Skip to main content

Implementing a Service Broker in .NET part 2: service binding

· 4 min read

This is part 2 in a series of posts about writing service brokers in .NET Core. In the previous post we implemented the bare minimum: a catalog and a blocking implementation of (de)provisioning a service. In this post we will look at a blocking implementation of service (un)binding. All posts in the series:

  1. Marketplace and service provisioning
  2. Service binding (this post)
  3. Provisioning an Azure Storage account
  4. Binding an Azure Storage account

Setting the stage

As in the first post, we implement (parts of) the Open Service Broker API specification. We use the OpenServiceBroker .NET library that already defines all necessary endpoints and provides implementation hooks for binding and unbinding. We use Pivotal Cloud Foundry, hosted at for testing our implementation and CF CLI for communicating with the platform.

All source code for this blog post can be found at:

What to bind to

When we want to bind a service to an application, we need an actual application. So we implement a second (empty) .NET Core application.

cf push client

We now have two applications: the service broker and a client application that we can bind to, called rwwilden-client.

Updating the catalog

In the first post we introduced a service catalog that advertised the rwwilden service. We chose to make the service not-bindable because at that time, service binding was not implemented. When we try to bind the service anyway, an error occurs:

cf bind failure

So we need to update the catalog to advertise a bindable service:


The only changes are at lines 14 and 32 where we set Bindable to true. Note that just setting Bindable to true at the plan level would also have been enough. Lower-level settings override higher-level ones.

Bind and unbind

Next step is to implement binding and unbinding. There are 4 different types of binding defined by the OSBAPI spec: credentials, log drain, route service and volume service. For this post we will implement the most common one: credentials. Since our service broker does not have an actual backing service, this is quite simple. In real life, you might have a MySQL service broker that provisions a database during bind and returns a connection string that allows your application to access the database.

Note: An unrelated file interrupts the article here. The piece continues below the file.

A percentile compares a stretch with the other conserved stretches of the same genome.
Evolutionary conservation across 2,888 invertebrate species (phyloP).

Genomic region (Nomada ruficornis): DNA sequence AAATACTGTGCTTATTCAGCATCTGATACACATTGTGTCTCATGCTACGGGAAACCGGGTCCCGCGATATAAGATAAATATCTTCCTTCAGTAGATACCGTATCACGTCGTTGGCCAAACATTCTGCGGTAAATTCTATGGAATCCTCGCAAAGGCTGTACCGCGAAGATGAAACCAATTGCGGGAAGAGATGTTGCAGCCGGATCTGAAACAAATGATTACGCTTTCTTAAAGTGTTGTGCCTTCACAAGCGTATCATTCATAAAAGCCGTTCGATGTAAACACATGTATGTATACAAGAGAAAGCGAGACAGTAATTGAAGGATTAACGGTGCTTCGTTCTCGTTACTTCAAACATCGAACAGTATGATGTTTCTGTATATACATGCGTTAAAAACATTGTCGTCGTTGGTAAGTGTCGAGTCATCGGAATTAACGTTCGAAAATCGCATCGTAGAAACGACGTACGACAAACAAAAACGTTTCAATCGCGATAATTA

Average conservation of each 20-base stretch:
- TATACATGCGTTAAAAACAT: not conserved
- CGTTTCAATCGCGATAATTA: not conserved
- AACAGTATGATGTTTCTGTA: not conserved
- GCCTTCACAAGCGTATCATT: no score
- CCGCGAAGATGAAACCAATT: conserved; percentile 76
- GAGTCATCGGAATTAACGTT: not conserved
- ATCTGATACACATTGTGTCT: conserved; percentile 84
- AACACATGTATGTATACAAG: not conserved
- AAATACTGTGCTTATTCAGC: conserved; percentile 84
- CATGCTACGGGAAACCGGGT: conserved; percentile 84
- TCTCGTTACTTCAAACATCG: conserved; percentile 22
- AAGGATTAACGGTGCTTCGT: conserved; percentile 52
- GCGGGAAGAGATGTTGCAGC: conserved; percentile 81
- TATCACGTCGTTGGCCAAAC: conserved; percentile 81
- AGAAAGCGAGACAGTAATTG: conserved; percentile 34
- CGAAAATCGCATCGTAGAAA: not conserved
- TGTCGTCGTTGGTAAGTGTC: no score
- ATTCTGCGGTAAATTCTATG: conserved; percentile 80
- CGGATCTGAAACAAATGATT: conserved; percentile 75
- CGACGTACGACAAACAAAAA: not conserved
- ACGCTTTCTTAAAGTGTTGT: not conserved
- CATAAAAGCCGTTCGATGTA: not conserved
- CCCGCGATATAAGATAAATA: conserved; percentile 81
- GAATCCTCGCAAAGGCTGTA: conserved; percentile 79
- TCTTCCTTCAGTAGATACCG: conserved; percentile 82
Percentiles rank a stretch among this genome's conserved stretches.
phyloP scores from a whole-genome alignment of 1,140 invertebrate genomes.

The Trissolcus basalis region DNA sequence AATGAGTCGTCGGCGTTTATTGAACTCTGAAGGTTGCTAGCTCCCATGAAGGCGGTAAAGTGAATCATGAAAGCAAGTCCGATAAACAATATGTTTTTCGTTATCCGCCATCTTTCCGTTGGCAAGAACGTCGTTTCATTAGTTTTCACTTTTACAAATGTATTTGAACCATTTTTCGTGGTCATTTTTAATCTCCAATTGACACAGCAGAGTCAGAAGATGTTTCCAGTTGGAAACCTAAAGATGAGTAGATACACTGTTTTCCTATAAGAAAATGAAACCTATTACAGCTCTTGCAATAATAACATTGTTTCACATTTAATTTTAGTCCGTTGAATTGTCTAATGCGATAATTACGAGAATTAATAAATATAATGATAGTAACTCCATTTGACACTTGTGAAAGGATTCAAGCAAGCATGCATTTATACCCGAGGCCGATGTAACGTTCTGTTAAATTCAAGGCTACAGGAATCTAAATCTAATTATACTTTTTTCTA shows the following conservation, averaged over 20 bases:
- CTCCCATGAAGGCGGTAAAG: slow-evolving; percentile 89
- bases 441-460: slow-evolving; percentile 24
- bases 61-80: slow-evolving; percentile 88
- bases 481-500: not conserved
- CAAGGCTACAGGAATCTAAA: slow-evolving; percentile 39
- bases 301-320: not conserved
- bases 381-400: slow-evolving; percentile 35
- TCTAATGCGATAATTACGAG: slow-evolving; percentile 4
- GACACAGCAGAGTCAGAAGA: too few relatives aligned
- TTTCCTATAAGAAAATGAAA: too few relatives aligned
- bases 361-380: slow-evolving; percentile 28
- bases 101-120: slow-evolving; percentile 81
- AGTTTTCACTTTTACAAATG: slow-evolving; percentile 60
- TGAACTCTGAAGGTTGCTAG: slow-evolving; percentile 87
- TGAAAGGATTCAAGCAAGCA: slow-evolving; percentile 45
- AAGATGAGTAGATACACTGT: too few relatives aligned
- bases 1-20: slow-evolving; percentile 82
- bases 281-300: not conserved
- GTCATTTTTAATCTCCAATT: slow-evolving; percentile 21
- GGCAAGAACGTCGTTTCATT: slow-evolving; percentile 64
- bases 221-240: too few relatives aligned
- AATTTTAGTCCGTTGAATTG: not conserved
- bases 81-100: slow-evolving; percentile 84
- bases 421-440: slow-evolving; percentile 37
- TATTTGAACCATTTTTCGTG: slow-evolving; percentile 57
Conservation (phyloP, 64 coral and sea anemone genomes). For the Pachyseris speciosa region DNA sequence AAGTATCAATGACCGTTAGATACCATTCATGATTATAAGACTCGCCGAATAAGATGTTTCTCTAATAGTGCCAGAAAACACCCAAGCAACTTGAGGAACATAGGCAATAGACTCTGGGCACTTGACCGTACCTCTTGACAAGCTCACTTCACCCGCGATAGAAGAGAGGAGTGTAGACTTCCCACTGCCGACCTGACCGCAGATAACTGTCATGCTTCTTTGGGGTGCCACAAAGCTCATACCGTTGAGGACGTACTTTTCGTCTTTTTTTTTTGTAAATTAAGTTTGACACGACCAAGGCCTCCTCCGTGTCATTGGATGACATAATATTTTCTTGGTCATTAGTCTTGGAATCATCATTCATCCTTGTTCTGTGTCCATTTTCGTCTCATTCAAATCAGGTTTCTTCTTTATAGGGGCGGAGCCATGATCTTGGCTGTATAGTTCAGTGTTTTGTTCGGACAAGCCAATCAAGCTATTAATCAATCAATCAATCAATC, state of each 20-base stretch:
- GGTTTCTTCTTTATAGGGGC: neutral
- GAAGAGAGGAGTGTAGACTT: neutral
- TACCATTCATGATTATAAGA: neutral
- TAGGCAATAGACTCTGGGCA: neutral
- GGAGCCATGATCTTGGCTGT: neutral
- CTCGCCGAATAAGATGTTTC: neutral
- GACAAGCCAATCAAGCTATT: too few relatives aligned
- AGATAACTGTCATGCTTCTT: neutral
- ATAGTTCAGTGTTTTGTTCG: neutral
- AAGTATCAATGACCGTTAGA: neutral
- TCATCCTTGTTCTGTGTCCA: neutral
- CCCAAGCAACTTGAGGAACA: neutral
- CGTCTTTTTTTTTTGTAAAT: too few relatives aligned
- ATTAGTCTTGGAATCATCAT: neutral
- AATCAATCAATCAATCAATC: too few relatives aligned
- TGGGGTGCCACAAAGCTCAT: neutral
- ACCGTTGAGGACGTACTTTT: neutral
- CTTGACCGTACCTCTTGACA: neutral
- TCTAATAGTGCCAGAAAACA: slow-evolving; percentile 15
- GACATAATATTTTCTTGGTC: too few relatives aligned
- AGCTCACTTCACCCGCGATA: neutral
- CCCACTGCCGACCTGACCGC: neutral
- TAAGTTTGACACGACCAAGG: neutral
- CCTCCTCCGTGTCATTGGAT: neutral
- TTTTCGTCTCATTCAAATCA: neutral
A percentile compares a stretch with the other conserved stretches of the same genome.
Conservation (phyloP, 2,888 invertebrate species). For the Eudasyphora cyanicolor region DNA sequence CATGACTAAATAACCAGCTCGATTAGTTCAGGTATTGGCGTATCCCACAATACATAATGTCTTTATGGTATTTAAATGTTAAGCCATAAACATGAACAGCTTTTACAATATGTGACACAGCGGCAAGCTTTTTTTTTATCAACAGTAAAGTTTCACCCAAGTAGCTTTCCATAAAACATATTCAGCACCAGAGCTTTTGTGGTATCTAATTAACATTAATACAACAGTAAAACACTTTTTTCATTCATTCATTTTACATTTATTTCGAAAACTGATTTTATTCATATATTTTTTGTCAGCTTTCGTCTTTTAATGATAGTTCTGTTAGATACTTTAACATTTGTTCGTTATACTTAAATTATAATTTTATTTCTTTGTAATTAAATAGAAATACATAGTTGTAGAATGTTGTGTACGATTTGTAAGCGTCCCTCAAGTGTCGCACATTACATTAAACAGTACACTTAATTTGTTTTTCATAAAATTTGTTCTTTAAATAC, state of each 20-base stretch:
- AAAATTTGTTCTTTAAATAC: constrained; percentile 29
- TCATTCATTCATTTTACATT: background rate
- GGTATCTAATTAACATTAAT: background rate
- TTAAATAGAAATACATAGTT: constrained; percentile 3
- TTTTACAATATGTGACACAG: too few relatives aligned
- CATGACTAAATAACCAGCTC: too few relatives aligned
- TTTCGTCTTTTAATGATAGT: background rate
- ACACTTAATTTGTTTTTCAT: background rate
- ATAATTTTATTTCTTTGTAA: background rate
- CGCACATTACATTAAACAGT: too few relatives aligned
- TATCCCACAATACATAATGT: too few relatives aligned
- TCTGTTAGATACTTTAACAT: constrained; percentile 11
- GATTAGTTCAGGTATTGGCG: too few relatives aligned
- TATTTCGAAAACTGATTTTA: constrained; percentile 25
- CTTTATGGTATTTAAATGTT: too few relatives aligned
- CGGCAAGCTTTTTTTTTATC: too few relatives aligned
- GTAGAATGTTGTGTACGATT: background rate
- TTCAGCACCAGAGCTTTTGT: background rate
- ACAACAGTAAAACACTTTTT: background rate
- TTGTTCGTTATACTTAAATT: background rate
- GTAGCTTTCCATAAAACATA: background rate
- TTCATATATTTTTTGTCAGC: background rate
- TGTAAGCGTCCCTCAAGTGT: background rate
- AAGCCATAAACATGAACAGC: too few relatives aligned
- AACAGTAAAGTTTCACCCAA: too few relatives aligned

The OSBAPI server library I used in the previous post provides hooks for implementing blocking (un)binding in the form of the IServiceBindingBlocking interface so we just need to implement the BindAsync and UnbindAsync methods:


As you can see, our bind implementation simply returns a JObject with a very secret connection string.

The final change to our code is to register the IServiceBindingBlocking implementation with the DI container (line 4):


Updating the service broker

When we push the new service broker application, the platform (PCF) does not yet know that the service broker has changed. So when we try to bind a service to an application, this still fails with the error: the service instance doesn't support binding. To fix this, we can update the service broker using cf update-service-broker:

cf update service broker

Binding and unbinding the service

With an updated service broker in place that supports binding we have finally reached the goal of this post: binding to and unbinding from the my-rwwilden service:

cf bind service

With the first command we bind the rwwilden-client application to the my-rwwilden service and give the binding a name: client-to-service-binding-rwwilden.

With the second command, cf env rwwilden-client, we check whether the credentials that the service broker provides when binding, are actually injected into the rwwilden-client application environment. And alas, there is our 'very secret connection string'.


In the first post we implemented a service broker with a service catalog and (de)provisioning of a service. In this post we actually bound the service we created to an application and saw that the credentials the service broker returned when binding were injected into the application environment.

Until now, everything was happening in-memory and there was no actual service being provisioned. In the next post we will (de)provision and (un)bind an actual service, both still as blocking operations.